The remarkably tragic life of American-British poet Thomas Stearns Eliot is displayed in this insightful documentary: T.S. Eliot: The Search for Happiness. Described as the central figure in modernist poetry, Eliot had an extraordinary working life, as well as personal life. Over the years, his work went through the motions; the iconic, sorrowful 1922 poem The Waste Land and his later masterpiece Four Quartets (1943). This documentary reveals the struggle behind the genius, and the journey to happiness from his turbulent relationship with Vivienne Haigh-Wood, to his loving marriage with his secretary Valerie Fletcher.
Despite the constrictions when creating a documentary with little footage, Adrian Munsey and Vance Goodwin manage to showcase Eliot’s life and work in an artistic way – using photographs and stock images to add imagery to his stories and poems. Eliot’s life story is broken up with poetry readings, voiced by Alex Hassell, overlayed with relevant or emotive images – such as religious imagery. A vast amount of black and white photographs of Eliot are used, with his first and second wife, combined with press images of him. These old photographs paint the idea of Eliot’s legacy – representing that these moments in his life are still so prevalent today despite being taken over 50 years ago. The theme of legacy is woven throughout this film, put neatly by Rachel Potter, Professor of Modern Literature at the University of East Anglia, and one of the opinions in the documentary: “He still is the poet who stands out amongst so many other poets, as having done something important and meaningful.”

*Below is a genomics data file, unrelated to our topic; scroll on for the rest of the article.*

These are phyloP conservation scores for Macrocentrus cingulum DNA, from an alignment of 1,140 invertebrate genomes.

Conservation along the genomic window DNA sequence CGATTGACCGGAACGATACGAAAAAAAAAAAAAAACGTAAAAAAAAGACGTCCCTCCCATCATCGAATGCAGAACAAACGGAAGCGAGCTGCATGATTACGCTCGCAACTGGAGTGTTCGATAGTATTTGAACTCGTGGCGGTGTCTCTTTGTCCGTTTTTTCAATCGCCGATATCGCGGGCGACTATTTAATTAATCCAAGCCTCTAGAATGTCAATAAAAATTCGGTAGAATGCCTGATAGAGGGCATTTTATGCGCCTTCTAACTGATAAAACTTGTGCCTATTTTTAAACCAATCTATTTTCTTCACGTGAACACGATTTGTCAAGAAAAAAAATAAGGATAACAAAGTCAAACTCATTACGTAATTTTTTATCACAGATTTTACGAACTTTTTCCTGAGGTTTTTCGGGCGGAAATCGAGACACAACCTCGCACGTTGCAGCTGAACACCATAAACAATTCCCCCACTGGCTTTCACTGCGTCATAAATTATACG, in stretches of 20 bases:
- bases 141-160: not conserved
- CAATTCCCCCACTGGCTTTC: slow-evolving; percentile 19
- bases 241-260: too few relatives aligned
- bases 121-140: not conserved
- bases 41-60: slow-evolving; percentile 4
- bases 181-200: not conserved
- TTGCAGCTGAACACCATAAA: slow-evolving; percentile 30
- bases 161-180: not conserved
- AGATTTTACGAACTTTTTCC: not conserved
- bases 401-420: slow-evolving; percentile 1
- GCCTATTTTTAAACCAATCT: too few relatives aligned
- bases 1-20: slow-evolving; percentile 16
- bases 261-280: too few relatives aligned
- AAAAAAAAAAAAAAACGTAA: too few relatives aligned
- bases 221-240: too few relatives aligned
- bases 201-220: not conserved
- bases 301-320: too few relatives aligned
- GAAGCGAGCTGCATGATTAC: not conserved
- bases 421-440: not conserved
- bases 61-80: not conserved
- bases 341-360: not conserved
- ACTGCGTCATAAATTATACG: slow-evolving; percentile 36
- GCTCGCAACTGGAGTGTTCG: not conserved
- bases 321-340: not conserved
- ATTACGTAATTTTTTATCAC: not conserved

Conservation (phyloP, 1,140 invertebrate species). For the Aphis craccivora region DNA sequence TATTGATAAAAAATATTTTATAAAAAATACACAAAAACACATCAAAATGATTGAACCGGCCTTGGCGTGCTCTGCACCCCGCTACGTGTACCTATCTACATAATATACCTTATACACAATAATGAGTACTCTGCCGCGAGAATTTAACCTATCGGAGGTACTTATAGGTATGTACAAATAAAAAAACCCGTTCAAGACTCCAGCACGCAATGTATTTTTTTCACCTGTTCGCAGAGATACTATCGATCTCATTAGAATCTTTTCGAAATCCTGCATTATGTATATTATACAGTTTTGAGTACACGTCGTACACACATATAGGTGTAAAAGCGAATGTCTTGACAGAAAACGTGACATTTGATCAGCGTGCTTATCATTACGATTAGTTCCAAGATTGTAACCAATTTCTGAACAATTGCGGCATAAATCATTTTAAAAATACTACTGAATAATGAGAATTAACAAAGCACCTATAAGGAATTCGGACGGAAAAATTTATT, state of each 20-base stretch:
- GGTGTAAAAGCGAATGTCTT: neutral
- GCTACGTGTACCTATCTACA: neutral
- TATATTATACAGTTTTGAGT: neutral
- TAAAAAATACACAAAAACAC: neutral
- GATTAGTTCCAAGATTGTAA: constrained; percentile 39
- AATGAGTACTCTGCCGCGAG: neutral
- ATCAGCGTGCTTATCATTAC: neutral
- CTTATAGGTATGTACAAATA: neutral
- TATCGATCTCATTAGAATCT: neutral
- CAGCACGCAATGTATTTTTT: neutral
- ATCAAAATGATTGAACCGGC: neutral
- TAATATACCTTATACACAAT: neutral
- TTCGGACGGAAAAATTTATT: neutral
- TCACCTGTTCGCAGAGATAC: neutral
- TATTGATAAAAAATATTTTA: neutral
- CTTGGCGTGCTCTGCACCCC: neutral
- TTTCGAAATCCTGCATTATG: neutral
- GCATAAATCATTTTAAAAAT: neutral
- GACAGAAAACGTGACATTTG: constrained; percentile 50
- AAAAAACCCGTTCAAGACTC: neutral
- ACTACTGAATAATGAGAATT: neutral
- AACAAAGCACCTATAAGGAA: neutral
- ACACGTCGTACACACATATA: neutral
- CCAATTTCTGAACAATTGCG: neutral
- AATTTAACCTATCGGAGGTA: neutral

The juxtaposition of the interviews with scholars, authors, and publishers, crosscut with the poetry, was welcomed and added some depth to this film. Though Eliot’s work is still so prominent in today’s society, this documentary felt like it needed some more sparkle to make it more enticing. Despite the artistic decisions, the narrative craved some dramatisation and excitement – Eliot’s life had drama and excitement, it just needed to be brought to life. Possibly documentary tropes such as re-enactment, or more past clips of Eliot, would have achieved this – however, with the restriction of making a documentary focused on figure that died in 1965, along with the lack of footage, is an understandable reason for the creative choices made in this film.
Underneath the main narrative of Eliot’s working life and complex marriages, is his relation to musical-theatre legend Andrew Llyod Webber (Phantom of the Opera), and how Webber’s incredibly famous musical Cats (1981-) is based on Eliot’s poetry. The bizarre and fanciful collection of 1939 poems Old Possums’ Book of Practical Cats inspired Webber to begin work on the renowned and award-winning Broadway musical Cats, which is presumably unknown by theatre and poetry lovers alike. The Search for Happiness discusses Eliot’s success in playwriting and his love of the theatre, and musicals – this adds a sweet, heart-warming element to the film, and is quite astonishing to see his work carried on in this way, extending that key idea of legacy even further.
Dir: Adrian Munsey and Vance Goodwin
Prd: Alex Mitchison
Featuring: Alex Hassell, Andrew Lloyd Webber, Valerie Eliot, Bill Goldstein, Dr. Lyndall Gordon, Dr. Sarah Kennedy, Jason Harding, Rachel Potter.
Music: Adrian Munsey
Country: UK and USA
Run time: 48 minutes
T. S. Elliot: The Search for Happiness is released on DVD from 24th January